Step 1: Collect Underpants

As developers and technologists we always seem to have great ideas for new products or services. Some times we white board them, and think of how cool they are. Other times we even start spiking a prototype. Rarer still we even put something out on the Internet for all to see, we might even advertise to the world of it’s existence outside of our friends and family.

I’ve done more of the above then I can count. I have a whole product pipeline with all the tools to squeeze out a deliverable, that’s how many times I’ve done this. Over the last 5 years I’ve worked on at least a dozen products and services. Some making it to the light of day only to get abandoned, others being turned into Open Source projects that I maintain with increasing rarity.


But every once and a while an idea comes along that’s so pure, so simple that it just has to work, and as developers and technologists we are almost predestined to attempt. For me that project is Resgrid, a cloud based logistics system for first responders. Your will be something different, how will you know when you got that idea? I don’t think there is a definite answer, the heavens might open up and harps will play, or there could be pin drop science.

Bounce the idea off someone familiar with the problem domain. I can’t tell you how many times I talked with technologists and non-tech people alike and nodding heads and affirmations that sent me in the wrong direction. Your idea is like your baby, you want to protect it and keep it from harm.

But really your idea is more like a battle bot. You’ve got to shove it into the octagon and get beat up a few times to iron out the issues and perfect it. The adage is “Fail Fast” and failing just past inception is pretty fast, and that’s exactly what you want. Failing does not imply giving up, although knowing when to give up is an art form, it just means getting your ideas worked out as quickly as possible.

So bring your idea to people who know the problem domain, and chat with them, search them out in person or on the Internet. Don’t force an NDA on them, just talk with them, get their feedback and have them gage how useful it is, do they have any suggestions? Try getting feedback from a few people, I think I talked with 3 to 5 people at length about mine before I really got the whole picture and my idea had some new armor.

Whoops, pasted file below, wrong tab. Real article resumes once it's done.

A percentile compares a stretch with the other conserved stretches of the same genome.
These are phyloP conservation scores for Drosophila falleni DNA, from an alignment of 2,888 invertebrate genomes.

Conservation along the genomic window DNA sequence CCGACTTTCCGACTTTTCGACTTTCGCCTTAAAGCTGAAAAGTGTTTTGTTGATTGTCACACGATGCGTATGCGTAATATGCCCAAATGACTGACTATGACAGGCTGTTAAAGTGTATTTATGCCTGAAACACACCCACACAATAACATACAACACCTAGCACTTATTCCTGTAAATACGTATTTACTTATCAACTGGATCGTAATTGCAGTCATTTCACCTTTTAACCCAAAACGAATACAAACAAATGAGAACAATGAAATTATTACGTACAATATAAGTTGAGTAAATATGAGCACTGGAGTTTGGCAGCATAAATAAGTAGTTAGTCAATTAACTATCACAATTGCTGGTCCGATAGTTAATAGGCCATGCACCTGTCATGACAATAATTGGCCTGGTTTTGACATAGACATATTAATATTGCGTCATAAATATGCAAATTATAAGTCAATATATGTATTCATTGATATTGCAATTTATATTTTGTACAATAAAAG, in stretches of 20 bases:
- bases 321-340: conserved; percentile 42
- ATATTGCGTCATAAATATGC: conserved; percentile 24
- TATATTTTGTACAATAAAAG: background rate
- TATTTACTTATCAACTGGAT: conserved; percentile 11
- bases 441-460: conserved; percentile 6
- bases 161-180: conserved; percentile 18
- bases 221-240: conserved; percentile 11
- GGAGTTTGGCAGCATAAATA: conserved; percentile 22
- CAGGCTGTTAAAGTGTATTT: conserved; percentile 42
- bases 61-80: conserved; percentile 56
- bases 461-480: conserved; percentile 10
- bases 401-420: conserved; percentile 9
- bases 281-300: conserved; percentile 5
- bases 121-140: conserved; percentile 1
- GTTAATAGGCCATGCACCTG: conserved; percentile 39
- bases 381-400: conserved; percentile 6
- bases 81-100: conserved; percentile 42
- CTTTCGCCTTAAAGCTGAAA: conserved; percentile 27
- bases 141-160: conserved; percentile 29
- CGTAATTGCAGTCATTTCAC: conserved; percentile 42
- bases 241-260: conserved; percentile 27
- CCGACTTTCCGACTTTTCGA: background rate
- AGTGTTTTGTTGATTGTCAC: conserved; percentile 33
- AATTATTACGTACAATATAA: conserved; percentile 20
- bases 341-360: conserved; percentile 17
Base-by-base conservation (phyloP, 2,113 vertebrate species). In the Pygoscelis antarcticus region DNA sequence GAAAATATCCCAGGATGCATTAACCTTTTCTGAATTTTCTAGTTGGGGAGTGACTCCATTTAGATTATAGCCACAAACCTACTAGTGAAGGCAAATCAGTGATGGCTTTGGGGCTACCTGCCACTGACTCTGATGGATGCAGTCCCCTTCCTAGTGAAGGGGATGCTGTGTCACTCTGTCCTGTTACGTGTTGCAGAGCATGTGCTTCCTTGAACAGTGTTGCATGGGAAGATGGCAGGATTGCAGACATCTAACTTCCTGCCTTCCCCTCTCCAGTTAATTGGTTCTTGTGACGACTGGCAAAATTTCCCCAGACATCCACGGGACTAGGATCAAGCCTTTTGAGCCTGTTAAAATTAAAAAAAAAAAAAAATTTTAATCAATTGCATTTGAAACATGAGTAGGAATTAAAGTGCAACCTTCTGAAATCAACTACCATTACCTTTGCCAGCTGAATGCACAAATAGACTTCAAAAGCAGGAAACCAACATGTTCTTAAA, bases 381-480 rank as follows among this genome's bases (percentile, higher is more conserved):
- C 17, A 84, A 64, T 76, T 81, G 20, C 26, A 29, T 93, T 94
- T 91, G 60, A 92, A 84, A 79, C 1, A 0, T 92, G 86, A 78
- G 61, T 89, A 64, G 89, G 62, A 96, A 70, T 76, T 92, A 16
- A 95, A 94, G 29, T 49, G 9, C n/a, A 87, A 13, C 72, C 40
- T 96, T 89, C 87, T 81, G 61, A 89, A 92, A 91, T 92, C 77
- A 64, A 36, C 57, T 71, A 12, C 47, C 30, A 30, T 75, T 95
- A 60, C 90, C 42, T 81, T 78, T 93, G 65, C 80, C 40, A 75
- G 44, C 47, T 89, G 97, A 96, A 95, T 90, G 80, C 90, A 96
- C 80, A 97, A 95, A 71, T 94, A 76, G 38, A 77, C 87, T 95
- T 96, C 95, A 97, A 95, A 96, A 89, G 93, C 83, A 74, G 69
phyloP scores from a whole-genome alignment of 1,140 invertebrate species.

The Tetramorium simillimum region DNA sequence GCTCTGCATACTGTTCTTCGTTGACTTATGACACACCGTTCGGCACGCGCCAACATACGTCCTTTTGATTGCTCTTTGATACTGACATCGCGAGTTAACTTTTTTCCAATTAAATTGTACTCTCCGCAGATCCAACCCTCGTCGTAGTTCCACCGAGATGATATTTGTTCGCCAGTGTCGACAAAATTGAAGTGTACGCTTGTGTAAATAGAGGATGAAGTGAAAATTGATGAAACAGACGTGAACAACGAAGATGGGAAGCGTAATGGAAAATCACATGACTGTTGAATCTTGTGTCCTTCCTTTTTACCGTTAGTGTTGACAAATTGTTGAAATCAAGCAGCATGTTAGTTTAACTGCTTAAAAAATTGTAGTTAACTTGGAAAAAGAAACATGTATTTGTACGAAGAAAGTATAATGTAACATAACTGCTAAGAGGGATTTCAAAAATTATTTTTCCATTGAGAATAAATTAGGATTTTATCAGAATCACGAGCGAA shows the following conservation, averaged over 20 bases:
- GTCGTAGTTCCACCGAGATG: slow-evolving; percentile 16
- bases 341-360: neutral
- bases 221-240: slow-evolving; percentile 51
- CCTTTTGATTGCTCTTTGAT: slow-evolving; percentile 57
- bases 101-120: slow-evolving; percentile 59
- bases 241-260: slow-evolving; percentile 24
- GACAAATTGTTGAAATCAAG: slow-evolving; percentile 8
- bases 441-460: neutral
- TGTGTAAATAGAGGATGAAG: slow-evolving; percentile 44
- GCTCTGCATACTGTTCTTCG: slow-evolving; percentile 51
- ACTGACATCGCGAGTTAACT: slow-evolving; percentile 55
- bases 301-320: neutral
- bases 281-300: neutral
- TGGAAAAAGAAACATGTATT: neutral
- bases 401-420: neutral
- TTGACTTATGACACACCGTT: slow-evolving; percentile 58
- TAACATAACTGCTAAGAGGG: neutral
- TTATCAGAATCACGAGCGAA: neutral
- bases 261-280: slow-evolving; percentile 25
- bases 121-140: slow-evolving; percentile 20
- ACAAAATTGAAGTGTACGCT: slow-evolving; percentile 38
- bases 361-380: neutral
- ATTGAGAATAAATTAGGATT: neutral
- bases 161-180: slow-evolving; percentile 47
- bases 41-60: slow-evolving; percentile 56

Focus it down, be selective and minimalist. This one is hard for me and I think is probably hard for a lot of developers. We want to throw the kitchen sink at our projects, leaving flexibility for every conceivable (and unconceivable) future need. It’s hard, but focusing in and dialing it down to a handful of features will allow you to focus your time on those features that directly solve the problem or need.

Chances are you’ll be working on this in your spare time. You’ll be developing one of two things, features that directly impact the users or facets of the overall architecture that do not. I’ve spent many nights hacking PowerShell build scripts, getting team city humming along just how I wanted, and all along I could have delivering functionality. I am by no ways saying that you should have good build scripts, a CI server, unit and integration tests. But those can wait.

Start with a spike or prototype that has the features you need and start refining from there. Build out and refactor from that core, get your system solving the problem or providing the service at the prototype level without the noise so you can fail fast and fail cheaply.

Do it for more then just money. I know there might someday be a VC or investor reading this that might balk at that statement, but I can tell you there will be many more that will agree with it. The money you get from your product or service should be a byproduct of the process. I’m not saying you shouldn’t make any money, or that you shouldn’t have a good business plan. But If you whole goal of the product and service is just money your probably going to lack the passion and perseverance needed to continue when times get tough, and they will.

Your passion needs to be solving the problem or providing the service. Not the technology, or implementation or event the money, it’s being customer centric and devoted to providing that product or service.


I have by no means made it by any stretch of the imagination. I’m not even making money off my idea yet. But I feel that we learn far more from our mistakes and failures then our successes and boy have I made my fair share. Having been though those experiences I’m doing my best to avoid the traps that got me in the past and lead to a successful outcome.

My next number of a blog entries will be about my experiences, failures, ideas, thoughts and products and services that have gotten me to this point. Stay tuned and stay frosty.

About: Shawn Jackson

I’ve spent the last 18 years in the world of Information Technology on both the IT and Development sides of the aisle. I’m currently a Software Engineer for Paylocity. In addition to working at Paylocity, I’m also the Founder of Resgrid, a cloud services company dedicated to providing logistics and management solutions to first responder organizations, volunteer and career fire departments, EMS, ambulance services, search and rescue, public safety, HAZMAT and others.